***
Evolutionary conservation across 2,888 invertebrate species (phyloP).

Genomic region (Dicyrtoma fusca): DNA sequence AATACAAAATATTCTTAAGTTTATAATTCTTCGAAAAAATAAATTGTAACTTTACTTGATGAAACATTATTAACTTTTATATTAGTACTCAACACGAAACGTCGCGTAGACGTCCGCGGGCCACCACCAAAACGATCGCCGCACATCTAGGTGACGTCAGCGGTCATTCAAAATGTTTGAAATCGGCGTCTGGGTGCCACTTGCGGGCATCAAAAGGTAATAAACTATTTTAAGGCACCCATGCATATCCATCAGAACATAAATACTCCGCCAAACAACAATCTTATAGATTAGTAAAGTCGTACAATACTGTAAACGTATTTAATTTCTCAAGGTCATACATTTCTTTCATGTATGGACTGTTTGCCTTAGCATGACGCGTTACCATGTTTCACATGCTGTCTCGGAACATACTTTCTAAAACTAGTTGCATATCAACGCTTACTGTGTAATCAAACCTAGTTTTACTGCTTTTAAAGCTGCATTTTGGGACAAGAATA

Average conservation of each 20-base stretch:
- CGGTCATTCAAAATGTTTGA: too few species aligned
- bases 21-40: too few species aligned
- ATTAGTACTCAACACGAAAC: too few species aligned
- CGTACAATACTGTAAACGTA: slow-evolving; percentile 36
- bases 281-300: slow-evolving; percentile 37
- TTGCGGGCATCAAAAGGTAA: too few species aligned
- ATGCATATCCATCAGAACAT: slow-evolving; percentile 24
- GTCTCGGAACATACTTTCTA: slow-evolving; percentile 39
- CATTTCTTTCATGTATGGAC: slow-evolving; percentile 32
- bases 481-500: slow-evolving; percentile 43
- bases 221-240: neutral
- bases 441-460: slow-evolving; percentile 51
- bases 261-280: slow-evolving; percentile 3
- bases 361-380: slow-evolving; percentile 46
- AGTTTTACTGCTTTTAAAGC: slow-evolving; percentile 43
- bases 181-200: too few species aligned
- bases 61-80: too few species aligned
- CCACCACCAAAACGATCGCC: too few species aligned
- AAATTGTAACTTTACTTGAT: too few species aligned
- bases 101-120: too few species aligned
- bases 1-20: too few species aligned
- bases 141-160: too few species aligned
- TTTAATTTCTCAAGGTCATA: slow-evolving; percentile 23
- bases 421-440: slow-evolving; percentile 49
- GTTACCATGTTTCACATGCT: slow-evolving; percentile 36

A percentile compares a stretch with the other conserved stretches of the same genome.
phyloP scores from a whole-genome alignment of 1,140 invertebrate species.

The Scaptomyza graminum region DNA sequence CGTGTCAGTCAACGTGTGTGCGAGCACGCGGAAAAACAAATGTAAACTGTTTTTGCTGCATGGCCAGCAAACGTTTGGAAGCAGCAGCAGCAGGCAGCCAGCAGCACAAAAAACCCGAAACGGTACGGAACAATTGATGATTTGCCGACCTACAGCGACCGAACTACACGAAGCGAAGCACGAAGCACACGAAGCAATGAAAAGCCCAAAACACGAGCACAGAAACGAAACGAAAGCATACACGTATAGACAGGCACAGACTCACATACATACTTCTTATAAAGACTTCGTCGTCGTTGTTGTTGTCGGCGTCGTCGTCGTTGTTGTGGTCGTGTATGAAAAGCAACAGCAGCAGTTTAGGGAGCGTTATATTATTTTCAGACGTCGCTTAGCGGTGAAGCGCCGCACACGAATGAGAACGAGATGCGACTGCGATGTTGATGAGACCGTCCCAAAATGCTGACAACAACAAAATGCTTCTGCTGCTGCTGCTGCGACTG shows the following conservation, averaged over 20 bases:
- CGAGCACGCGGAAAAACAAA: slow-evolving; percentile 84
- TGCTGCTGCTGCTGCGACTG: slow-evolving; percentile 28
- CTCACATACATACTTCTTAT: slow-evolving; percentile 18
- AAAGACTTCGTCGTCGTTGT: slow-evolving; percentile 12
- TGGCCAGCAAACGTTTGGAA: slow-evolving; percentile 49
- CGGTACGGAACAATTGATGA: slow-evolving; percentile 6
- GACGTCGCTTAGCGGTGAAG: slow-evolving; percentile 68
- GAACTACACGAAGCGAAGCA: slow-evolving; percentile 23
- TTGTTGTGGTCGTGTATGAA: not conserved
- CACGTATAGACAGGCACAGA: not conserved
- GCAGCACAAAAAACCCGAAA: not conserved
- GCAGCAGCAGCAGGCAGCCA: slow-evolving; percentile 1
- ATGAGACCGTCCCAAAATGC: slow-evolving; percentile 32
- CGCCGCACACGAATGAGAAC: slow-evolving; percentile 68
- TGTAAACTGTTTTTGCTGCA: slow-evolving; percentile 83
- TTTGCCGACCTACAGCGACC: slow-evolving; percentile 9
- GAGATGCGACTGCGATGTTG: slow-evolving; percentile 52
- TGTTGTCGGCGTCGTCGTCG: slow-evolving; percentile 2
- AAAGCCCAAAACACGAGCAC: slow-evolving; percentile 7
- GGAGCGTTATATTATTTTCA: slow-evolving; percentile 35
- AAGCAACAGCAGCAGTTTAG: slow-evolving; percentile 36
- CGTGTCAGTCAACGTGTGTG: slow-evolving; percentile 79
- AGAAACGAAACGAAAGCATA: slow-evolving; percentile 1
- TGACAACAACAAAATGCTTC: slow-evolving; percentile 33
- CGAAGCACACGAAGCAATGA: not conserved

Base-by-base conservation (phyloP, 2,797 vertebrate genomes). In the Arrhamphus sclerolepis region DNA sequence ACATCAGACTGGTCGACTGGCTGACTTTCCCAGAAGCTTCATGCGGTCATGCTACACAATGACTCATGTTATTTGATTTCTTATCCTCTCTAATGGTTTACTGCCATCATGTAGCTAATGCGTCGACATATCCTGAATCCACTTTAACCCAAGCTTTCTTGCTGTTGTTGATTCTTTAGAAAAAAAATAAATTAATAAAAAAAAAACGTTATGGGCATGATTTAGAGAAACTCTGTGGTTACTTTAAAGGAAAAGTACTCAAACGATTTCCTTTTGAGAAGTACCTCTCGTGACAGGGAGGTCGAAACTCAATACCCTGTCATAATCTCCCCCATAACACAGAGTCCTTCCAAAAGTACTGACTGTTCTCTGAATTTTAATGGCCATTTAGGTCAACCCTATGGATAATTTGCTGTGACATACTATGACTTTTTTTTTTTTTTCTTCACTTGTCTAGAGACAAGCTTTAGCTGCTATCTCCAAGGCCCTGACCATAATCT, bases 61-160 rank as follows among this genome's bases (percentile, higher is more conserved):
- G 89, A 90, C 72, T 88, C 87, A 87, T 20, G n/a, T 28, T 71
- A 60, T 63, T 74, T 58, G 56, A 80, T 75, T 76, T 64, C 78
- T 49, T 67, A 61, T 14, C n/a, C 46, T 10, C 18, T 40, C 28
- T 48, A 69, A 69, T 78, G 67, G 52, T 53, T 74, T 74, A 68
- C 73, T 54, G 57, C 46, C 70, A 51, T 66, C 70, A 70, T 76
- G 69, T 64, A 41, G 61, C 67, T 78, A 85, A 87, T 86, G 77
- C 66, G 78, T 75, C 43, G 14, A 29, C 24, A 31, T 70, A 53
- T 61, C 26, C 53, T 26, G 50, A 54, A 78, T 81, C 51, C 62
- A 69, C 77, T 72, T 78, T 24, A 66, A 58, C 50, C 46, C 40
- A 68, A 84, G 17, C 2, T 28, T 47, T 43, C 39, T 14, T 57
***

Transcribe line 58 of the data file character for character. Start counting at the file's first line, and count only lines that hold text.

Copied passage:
- G 89, A 90, C 72, T 88, C 87, A 87, T 20, G n/a, T 28, T 71